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The woman lying on the examination table is clearly nervous. She has a look of troubled anticipation, brows deeply furrowed, lips pursed and pale, and forehead glistening with tiny beads of sweat. She takes a deep breath, and grasps her dupatta with moist hands, while mouthing prayers into the off-white wall.

“It’s a girl.”

I watch the woman’s blank expression, and catch the look of frustration on her husband’s face in the corner of my eye. Seconds later, she begins to cry.
As a medical student I first became interested in the issue of sex selection upon talking with South Asian women who told me they were abused or neglected by their husbands and extended family because they had given birth to girls. I was surprised to learn that such pressure to have boys exist even within immigrant South Asian communities in the United States. A number of factors have converged to actually enable this practice: easy access to routine ultrasounds (forbidden in India), the availability of abortion services, and the American fertility industry, which offers everything from preconception sex selection to at-home gender determination kits. Ads for sex-selection clinics have appeared in South Asian community papers and even The New York Times.

I thus decided to do a research project on sex selection and the reasons for its prevalence among both South Asian immigrants and non-South Asians in the United States. This research is formally intended for the master’s thesis required for my medical degree, but I also wanted to do this project to promote dialogue about a preference for sons and its impact on the lives of women and children. Any quotes and locations have been changed to protect the identities of my research subjects.

When I first began my project, I was extremely wary. I had seen that newspaper articles about the skewed gender ratio in India often make the front page, yet offer little insight into the reasons for sex selection, or the pressures and emotions involved in such decisions. I did not want to further stereotypes about the preference for sons among South Asians. I wanted to understand what drives women to seek three or more abortions in their quest for a male child. I wanted to know how the desire for a son, and not wanting any more daughters, affected a couple’s existing children. I wanted to understand how medical providers felt about offering sex selection services or simply early sex determination via ultrasound. And, I wanted to understand why this practice was occurring in the United States among South Asian immigrants.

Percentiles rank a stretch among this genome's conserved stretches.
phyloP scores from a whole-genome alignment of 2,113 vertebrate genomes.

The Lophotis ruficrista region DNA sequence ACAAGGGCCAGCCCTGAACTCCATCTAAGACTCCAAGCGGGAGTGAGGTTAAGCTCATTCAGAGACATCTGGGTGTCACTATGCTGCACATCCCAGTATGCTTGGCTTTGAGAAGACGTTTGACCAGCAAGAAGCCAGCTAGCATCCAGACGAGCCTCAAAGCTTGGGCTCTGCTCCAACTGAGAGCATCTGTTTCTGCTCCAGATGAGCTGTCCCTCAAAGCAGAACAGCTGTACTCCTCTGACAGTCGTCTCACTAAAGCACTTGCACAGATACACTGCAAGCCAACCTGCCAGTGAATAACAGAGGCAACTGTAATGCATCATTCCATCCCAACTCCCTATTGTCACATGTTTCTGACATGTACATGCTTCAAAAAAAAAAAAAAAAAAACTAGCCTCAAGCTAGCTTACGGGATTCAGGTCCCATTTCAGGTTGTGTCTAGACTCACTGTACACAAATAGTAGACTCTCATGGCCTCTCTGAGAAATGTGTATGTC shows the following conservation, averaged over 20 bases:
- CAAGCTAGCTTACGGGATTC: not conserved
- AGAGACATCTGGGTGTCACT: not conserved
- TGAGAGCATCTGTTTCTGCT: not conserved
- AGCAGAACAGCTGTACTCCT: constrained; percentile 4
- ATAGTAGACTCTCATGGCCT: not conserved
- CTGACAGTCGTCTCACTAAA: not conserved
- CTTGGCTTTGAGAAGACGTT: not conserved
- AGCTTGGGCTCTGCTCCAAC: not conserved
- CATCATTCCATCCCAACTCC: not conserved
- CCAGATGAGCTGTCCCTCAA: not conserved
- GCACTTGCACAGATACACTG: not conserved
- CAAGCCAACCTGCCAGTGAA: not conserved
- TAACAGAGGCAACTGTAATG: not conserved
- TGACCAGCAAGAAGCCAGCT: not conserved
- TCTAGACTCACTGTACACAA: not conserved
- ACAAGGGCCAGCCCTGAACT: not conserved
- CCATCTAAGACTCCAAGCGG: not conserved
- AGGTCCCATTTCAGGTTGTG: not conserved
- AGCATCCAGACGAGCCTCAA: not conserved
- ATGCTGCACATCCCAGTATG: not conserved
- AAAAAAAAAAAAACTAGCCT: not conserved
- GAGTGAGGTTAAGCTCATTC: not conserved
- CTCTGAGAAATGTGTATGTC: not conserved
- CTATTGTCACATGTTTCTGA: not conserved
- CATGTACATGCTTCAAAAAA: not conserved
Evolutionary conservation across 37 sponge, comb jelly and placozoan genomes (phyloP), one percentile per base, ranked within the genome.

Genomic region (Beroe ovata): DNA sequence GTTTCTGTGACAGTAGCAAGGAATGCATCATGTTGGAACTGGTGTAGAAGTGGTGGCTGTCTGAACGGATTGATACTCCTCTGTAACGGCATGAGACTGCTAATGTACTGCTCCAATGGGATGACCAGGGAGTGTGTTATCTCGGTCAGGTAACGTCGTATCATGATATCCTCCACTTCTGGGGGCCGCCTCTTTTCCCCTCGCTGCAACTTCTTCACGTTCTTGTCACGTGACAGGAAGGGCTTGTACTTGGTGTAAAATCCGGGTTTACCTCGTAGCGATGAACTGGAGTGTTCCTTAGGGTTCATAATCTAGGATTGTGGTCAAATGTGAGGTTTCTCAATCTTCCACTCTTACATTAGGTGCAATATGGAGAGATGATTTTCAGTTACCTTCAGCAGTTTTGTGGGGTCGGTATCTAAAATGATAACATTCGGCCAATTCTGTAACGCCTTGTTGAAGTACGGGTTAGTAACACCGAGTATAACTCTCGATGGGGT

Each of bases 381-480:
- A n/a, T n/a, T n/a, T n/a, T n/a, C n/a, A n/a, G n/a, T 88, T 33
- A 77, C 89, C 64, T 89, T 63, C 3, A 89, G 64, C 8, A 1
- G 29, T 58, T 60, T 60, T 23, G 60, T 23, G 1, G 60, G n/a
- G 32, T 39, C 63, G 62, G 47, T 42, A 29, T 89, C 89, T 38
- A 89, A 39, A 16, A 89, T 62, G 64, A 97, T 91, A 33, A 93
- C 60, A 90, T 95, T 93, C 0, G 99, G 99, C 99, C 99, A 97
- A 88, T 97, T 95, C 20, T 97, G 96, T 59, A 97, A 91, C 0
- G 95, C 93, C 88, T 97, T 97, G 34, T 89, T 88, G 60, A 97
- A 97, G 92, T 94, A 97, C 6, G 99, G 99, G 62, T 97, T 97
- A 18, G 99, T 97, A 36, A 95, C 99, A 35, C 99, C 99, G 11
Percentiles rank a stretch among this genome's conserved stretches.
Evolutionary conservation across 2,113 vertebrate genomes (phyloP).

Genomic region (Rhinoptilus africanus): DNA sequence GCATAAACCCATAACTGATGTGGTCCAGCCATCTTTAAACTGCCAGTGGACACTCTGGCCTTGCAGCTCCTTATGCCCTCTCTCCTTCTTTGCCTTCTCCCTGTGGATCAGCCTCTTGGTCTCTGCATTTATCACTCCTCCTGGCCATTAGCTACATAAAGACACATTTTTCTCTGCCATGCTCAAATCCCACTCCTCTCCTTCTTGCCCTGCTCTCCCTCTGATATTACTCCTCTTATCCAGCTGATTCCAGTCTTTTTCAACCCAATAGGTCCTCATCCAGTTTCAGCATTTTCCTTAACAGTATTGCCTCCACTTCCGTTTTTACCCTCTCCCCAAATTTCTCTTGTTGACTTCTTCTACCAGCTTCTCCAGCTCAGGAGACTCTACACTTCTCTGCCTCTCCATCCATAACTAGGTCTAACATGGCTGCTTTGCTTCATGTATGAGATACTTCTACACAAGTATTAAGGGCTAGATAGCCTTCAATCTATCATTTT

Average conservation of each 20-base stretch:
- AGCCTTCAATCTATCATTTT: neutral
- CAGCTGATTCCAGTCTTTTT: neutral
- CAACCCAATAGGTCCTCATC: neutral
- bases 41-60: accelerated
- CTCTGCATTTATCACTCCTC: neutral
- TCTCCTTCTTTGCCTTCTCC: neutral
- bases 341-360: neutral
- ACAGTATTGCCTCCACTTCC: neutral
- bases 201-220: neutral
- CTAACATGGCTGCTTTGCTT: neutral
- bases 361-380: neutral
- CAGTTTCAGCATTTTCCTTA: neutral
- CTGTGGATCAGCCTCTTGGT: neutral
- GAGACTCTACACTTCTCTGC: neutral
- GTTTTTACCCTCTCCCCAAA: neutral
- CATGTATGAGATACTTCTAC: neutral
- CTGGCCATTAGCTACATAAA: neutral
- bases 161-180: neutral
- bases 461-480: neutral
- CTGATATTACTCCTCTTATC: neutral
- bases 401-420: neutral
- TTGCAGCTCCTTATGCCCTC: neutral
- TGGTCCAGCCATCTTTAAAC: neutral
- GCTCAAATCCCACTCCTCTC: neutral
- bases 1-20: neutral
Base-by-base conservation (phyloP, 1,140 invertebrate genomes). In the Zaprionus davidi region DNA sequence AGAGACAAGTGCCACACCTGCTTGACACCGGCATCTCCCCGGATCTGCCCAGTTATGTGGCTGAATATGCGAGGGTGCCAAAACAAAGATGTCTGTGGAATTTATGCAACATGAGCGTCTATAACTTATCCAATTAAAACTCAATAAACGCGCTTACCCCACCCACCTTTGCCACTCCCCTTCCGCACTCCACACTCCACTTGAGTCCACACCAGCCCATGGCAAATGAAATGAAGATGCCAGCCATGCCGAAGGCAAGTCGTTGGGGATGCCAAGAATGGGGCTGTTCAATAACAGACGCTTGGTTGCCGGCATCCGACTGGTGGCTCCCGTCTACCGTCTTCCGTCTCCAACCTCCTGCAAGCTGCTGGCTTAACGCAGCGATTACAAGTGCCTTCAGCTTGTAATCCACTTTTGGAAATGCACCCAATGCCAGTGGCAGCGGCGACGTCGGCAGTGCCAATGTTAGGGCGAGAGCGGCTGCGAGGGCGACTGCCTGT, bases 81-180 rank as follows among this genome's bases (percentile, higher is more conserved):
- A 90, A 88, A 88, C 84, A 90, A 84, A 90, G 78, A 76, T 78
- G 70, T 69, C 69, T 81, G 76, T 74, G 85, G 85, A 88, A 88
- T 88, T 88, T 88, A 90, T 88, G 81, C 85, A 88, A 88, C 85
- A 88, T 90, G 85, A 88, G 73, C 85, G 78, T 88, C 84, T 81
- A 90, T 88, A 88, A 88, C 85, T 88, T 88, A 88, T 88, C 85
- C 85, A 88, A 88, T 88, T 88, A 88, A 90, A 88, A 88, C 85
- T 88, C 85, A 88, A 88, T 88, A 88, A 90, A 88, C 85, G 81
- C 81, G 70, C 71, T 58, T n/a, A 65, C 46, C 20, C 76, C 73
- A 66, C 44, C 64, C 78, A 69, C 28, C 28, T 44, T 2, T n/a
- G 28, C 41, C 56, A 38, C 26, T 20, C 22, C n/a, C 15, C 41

“In this country?” is the incredulous response I most often hear when I discuss some of the trends I’ve observed. Yet my own surprise has lessened as I’ve researched the reasons behind son preference. Religious and cultural festivals are not the only practices that survive the processes of immigration: the ultrasound machine has retained its iconic status among some South Asian immigrants in this country. When I ask women why they want a son, they often expect that I should know and understand that this is “an expectation of women,” as one woman put it.

Yet, what draws couples to travel across the state and sometimes to other states to get an ultrasound scan? What motivates them to spend thousands of dollars to select fetal sex before conception? Surprisingly, it is often women themselves who firmly believe that they need to have a son. The couples visiting these clinics usually already have at least one daughter—I have never seen a couple try and select the sex of their first child. When I ask why, they often tell me, simply, that every mother has a right to a son. Sometimes, their stories are heartbreaking: their female in-laws taunt them, call them infertile, drive them to it. It is sometimes their own mothers or mothers-in-law who pressure them to have a boy. In other instances, the tension between the couple in clinic is palpable, and I wonder about the pressures women face from their husbands at home.